High, Wide and Lonesome: Growing Up on the Colorado Frontier, p.9Hal Borland
But it was a pretty drive. Several times Father looked around and said, “Wonderful country! And millions of acres of it.” Then about noon we topped a steep hill and down at the foot of it was the gleam of water. It was a water hole, a long, narrow pool lined with willow brush. It was Badger Creek, which was just a series of those long, narrow water holes except in spring when the snow melt and the rain made it a flowing stream.
We’d been on the flats so long by then that the sight of a pond of water and a line of willow brush was almost unbelievable. We went down the slope and back of the willows there was a thrashing in the water and a sudden rush. A flock of ten mallards went winging out of there, flying frantically. Father exclaimed, “Ducks! My gosh, just look at the ducks!” He just sat there watching them as they flew up the valley.
We stopped beside the brush at the edge of the water hole. It was all stunted brush, little willows not much taller than a man, but it was the nearest thing to trees we’d seen except in the Platte valley near Brush. We poked around in it and a cottontail rabbit jumped out and ran like mad, startling us so much that Father didn’t even raise the rifle. The cottontail ran up the hill and into a hole. We thrashed around the pond and didn’t see another living thing, though there were lots of hoof prints where horses had come down to drink.
We didn’t know it then, but we were at the lower end of Pat Thompson’s range. Old Pat Thompson was a horse ranchman, one of the real old-timers of that area. Pat had been raised a Texan, back in the early days. His father had been at the Alamo and Pat grew up as a brush-popper, married young and left a wife and several children to ride off to war in ’61. When he came back in ’64 his wife had died of the fever and his children had been parceled out among the neighbors. Folks expected him to marry again, settle down and become a Texas farmer.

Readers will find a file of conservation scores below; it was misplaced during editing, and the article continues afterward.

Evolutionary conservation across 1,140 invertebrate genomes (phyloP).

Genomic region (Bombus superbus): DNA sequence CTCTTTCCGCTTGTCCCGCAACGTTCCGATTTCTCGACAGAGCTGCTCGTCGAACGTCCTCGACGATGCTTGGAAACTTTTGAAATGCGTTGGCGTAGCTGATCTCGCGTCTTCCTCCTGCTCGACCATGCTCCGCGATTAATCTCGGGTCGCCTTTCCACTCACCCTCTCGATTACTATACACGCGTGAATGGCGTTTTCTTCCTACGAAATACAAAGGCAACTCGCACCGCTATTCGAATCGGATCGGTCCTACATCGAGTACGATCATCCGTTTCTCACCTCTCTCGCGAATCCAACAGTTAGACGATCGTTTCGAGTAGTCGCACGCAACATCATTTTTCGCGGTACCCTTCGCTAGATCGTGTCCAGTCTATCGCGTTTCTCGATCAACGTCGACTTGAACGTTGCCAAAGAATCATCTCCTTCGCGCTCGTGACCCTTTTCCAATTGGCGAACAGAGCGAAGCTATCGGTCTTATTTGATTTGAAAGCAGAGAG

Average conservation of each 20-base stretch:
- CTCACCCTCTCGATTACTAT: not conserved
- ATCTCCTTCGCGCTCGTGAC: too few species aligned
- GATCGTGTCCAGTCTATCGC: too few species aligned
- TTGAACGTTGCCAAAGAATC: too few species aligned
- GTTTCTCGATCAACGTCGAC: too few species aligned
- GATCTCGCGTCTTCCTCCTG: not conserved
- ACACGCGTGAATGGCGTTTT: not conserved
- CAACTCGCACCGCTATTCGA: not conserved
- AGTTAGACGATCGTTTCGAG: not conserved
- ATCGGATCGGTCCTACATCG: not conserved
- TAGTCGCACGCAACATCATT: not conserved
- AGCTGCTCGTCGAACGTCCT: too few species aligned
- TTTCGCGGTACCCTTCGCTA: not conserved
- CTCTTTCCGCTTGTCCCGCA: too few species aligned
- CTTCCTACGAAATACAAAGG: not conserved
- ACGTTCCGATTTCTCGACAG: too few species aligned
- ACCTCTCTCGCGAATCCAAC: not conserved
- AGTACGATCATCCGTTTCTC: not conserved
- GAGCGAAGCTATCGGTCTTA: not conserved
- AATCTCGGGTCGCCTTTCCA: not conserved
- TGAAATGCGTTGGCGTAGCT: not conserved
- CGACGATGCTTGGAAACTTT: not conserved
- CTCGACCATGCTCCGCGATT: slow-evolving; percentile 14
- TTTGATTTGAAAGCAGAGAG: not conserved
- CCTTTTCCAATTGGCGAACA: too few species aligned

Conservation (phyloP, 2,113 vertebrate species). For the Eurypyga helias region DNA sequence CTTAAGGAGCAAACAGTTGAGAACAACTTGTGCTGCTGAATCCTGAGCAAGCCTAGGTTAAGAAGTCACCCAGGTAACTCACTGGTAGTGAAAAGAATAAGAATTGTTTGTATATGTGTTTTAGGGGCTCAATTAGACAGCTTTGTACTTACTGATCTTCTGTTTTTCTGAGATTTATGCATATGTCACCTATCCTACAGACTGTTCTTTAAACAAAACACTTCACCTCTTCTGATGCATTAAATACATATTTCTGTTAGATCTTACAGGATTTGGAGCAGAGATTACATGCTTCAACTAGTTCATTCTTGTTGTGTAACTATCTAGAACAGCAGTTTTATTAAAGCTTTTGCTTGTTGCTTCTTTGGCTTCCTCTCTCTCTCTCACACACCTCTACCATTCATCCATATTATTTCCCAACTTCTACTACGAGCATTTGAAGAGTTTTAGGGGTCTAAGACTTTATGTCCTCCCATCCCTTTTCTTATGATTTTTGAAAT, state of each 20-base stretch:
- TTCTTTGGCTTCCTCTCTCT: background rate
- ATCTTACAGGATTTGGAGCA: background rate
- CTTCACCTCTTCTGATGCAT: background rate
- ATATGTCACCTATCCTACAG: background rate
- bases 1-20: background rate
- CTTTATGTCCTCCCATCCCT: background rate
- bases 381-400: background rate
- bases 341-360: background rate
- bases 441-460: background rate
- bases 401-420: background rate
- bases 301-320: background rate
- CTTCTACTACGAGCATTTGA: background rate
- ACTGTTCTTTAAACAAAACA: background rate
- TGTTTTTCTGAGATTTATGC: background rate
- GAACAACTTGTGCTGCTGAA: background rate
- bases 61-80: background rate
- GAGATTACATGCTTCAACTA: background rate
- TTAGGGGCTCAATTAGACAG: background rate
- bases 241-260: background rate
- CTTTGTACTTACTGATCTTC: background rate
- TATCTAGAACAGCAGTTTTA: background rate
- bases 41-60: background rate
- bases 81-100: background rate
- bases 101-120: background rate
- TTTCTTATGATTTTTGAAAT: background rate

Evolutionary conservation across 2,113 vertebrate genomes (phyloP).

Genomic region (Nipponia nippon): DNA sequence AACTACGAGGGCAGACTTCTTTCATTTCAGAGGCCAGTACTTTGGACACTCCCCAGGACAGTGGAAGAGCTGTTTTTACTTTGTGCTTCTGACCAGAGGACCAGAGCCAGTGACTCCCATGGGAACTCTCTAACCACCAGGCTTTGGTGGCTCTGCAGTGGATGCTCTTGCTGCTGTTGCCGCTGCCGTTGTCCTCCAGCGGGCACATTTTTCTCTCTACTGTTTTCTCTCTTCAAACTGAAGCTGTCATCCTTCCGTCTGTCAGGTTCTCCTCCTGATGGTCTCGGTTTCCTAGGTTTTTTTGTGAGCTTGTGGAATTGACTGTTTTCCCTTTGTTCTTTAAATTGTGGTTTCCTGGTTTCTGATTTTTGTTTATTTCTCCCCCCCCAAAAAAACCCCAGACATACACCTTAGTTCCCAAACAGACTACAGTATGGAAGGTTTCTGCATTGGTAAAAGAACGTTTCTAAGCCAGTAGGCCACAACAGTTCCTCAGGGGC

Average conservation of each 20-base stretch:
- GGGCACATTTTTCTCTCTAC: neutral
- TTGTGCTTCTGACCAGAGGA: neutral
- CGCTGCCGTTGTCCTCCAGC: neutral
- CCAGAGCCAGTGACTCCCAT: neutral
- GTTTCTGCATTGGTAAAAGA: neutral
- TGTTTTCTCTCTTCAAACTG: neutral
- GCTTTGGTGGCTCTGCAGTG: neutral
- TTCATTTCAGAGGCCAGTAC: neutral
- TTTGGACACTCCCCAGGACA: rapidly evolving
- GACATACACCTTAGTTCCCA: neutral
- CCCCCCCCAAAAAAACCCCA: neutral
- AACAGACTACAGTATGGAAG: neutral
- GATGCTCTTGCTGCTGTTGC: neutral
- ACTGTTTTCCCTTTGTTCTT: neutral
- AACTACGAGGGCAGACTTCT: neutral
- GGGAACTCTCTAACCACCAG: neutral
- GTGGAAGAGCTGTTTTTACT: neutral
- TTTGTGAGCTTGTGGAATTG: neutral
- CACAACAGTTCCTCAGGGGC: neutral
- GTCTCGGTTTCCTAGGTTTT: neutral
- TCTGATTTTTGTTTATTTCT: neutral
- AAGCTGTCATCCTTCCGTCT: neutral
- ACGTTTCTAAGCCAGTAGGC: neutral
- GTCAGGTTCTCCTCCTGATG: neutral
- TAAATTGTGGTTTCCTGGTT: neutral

Pat couldn’t see it that way. He rode off to Mexico for a few years and came back just in time to gather a herd of long-horns from the brush patch that had once been his ranch, throw them in with a couple of neighbors’ herds, and go up the trail north to the new railroad pushing its way west through Kansas.
Pat trailed cattle from Texas to the railroad several years, then spent a season as a hide hunter, killing buffalo. And after that he returned to Texas and took a trail herd all the way to Montana. On that trip he passed through this eastern Colorado area and marked it in his memory.
Pat had in him the restlessness of the old frontiersman. Hills were made for climbing and distances were designed to be explored. He had to go and do. He had to break trails, and what those who followed did with the new ground to which he led them was none of his concern.
Then something happened to Pat Thompson. It may have been a woman. It may have been remorse over the children he had never shouldered as his own responsibility when he came back from the war and who by then were grown and on their own. Whatever it was, Pat returned to Texas, gathered a little bunch of good mares, made his peace with one son, and started north. They came to the Badger Creek country, settled in a wide valley there with water for their horses, built a soddy and pens, and bred the mares to the stallion old Pat had ridden north.